The concept of the Western part of the earth has its roots in the theological and emphatical division between the Western Roman Catholic and Eastern Orthodox Churches. West was literal, opposing Catholic Europe with the cultures and civilizations of Orthodox Europe, the Middle East and North Africa, Sub-Saharan Africa, South Asia, Southeast Asia and the remote Far East, which early-modern Europeans saw as the East. By the mid-20th century. Worldwide export of Western culture went through the new mass media: film and television and recorded music, while the development and growth of international transport and telecommunication played a decisive role in modern globalization. In modern usage, Western world sometimes refers to Europe and to areas whose populations originate from Europe, through the Age of Discovery. Western culture was influenced by many older great civilizations of the ancient Near East, such as Phoenicia, Ancient Israel, Minoan Crete, Sumer and Ancient Egypt, it originated in its vicinity.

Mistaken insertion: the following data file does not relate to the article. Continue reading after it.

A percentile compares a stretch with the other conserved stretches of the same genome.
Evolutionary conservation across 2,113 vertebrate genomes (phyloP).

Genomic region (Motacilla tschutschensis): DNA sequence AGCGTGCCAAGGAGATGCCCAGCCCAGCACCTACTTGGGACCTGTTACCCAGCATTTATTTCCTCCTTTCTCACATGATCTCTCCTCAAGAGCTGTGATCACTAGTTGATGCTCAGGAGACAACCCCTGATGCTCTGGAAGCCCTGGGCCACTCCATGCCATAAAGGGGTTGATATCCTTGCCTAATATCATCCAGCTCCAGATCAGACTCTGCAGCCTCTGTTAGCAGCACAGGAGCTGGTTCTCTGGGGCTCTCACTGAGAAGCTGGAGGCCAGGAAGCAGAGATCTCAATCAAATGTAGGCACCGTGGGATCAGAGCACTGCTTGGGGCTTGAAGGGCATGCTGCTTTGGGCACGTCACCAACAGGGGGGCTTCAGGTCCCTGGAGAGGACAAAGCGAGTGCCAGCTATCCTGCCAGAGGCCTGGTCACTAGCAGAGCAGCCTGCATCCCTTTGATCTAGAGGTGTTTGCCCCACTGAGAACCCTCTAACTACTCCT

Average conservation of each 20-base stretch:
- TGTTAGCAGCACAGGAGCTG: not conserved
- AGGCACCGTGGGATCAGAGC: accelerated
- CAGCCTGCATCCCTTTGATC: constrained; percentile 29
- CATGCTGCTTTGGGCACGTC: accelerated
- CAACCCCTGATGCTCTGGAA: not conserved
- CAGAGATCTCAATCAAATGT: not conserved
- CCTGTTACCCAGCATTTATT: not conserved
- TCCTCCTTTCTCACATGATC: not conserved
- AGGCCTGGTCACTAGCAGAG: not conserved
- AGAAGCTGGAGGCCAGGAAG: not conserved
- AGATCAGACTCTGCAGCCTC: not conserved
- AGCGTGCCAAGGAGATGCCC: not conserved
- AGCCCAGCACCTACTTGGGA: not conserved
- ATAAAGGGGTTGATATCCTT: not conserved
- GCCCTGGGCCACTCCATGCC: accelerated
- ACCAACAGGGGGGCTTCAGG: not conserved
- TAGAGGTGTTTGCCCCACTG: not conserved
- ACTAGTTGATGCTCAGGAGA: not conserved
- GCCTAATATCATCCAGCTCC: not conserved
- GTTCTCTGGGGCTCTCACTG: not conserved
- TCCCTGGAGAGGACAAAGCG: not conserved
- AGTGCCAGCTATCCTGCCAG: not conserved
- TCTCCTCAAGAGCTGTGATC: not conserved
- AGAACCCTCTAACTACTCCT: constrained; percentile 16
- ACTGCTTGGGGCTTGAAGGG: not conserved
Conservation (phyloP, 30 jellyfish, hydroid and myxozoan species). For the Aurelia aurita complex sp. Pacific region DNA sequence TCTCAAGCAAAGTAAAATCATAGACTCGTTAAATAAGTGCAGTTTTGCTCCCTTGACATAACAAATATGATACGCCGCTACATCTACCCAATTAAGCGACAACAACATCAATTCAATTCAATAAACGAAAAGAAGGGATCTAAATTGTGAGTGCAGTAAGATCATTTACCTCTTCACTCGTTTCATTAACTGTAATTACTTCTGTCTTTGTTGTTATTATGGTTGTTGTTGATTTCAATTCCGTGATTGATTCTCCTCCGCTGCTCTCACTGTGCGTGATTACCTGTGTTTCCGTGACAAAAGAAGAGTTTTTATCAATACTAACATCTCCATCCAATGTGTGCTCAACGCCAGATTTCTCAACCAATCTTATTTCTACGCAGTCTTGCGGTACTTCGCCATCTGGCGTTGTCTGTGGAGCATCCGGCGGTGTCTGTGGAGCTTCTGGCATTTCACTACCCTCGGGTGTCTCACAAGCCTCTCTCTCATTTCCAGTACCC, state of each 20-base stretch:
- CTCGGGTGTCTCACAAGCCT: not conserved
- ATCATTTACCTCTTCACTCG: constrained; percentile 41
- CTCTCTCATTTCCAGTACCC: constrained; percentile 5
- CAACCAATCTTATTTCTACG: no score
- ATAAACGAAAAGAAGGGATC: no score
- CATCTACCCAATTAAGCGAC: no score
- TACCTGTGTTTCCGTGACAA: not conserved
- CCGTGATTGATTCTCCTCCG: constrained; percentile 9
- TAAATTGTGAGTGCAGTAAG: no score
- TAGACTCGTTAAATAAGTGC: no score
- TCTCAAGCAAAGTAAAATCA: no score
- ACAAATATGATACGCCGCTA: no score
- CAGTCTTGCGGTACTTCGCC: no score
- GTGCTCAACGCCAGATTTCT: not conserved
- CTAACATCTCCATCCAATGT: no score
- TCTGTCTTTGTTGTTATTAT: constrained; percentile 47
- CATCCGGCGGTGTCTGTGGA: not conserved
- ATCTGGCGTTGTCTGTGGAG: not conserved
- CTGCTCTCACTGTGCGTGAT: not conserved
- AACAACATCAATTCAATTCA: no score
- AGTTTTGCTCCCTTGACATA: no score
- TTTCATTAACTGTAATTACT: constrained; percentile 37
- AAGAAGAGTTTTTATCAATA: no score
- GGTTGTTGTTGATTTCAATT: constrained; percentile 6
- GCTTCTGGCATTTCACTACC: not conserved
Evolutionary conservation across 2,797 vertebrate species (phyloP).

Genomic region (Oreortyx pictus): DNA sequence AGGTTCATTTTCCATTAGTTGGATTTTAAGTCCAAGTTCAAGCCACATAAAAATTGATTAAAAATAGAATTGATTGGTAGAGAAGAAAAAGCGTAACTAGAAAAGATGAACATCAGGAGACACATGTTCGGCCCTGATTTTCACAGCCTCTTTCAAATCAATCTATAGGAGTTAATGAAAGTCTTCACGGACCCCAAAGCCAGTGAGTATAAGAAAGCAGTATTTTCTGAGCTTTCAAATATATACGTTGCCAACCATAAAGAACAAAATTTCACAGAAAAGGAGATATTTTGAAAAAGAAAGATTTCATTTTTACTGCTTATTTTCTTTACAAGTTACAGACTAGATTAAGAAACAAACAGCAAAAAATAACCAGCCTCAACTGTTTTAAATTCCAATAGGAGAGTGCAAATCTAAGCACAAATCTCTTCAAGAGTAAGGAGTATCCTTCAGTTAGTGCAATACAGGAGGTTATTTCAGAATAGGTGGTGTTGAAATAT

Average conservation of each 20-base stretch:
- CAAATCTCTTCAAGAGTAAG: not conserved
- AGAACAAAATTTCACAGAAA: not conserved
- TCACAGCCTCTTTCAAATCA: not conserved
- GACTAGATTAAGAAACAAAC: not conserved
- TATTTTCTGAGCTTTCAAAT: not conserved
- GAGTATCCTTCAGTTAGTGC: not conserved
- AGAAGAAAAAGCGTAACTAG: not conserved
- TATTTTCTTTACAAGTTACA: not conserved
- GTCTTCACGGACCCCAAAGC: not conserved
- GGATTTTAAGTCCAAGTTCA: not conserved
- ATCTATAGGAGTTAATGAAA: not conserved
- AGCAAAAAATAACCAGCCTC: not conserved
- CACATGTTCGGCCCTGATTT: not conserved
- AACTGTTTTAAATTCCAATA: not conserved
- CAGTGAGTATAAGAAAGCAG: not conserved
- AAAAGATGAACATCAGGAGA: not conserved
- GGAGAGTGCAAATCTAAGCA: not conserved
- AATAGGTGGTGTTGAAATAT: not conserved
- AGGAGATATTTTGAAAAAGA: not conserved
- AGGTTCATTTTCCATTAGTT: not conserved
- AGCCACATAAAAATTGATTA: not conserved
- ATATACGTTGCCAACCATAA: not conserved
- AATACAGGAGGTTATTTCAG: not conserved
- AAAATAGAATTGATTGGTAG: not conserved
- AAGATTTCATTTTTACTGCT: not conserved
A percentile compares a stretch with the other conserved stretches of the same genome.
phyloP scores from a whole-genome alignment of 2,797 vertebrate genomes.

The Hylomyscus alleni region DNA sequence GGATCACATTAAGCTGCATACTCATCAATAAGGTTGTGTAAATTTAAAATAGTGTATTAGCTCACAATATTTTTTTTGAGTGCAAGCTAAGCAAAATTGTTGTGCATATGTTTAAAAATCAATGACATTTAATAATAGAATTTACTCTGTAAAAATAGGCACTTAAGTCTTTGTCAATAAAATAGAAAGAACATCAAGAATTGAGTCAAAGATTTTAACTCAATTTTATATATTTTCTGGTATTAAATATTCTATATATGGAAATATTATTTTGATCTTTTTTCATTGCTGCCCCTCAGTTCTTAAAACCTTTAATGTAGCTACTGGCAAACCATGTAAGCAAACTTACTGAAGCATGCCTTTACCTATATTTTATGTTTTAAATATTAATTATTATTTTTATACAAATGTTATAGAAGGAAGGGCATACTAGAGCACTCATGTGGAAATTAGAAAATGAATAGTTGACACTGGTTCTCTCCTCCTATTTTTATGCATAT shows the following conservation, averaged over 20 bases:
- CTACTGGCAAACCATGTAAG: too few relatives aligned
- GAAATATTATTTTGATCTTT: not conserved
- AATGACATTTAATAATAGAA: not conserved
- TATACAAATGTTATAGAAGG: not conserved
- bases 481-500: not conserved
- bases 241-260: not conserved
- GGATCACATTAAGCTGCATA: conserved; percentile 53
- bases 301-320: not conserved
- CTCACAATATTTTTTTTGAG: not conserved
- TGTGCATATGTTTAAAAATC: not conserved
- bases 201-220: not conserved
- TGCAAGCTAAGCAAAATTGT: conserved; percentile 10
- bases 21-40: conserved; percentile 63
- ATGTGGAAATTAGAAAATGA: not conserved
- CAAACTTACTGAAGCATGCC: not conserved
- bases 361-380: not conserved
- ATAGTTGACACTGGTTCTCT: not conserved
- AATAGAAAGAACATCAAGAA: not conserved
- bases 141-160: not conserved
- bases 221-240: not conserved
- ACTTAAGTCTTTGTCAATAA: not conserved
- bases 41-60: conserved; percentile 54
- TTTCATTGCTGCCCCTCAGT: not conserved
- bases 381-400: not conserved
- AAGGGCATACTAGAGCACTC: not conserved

Over time, their associated empires grew first to the east and west to include the rest of Mediterranean and Black Sea coastal areas and absorbing. They expanded to the north of the Mediterranean Sea to include Western and Southeastern Europe. Christianization of Ireland, Christianization of Bulgaria, Christianization of Kievan Rus', Christianization of Scandinavia and Christianization of Lithuania brought the rest of present-day European territory into Western civilization. Historians, such as Carroll Quigley in "The Evolution of Civilizations", contend that Western civilization was born around AD 500, after the total collapse of the Western Roman Empire, leaving a vacuum for new ideas to flourish that were impossible in Classical societies. In either view, between the fall of the Western Roman Empire and the Renaissance, the West experienced a period of first, considerable decline, readaptation and considerable renewed material and political development; this whole period of a millennium is known as the Middle Ages, its early part forming the "Dark Ages", designations that were created during the Renaissance and reflect the perspective on history, the self-image, of the latter period.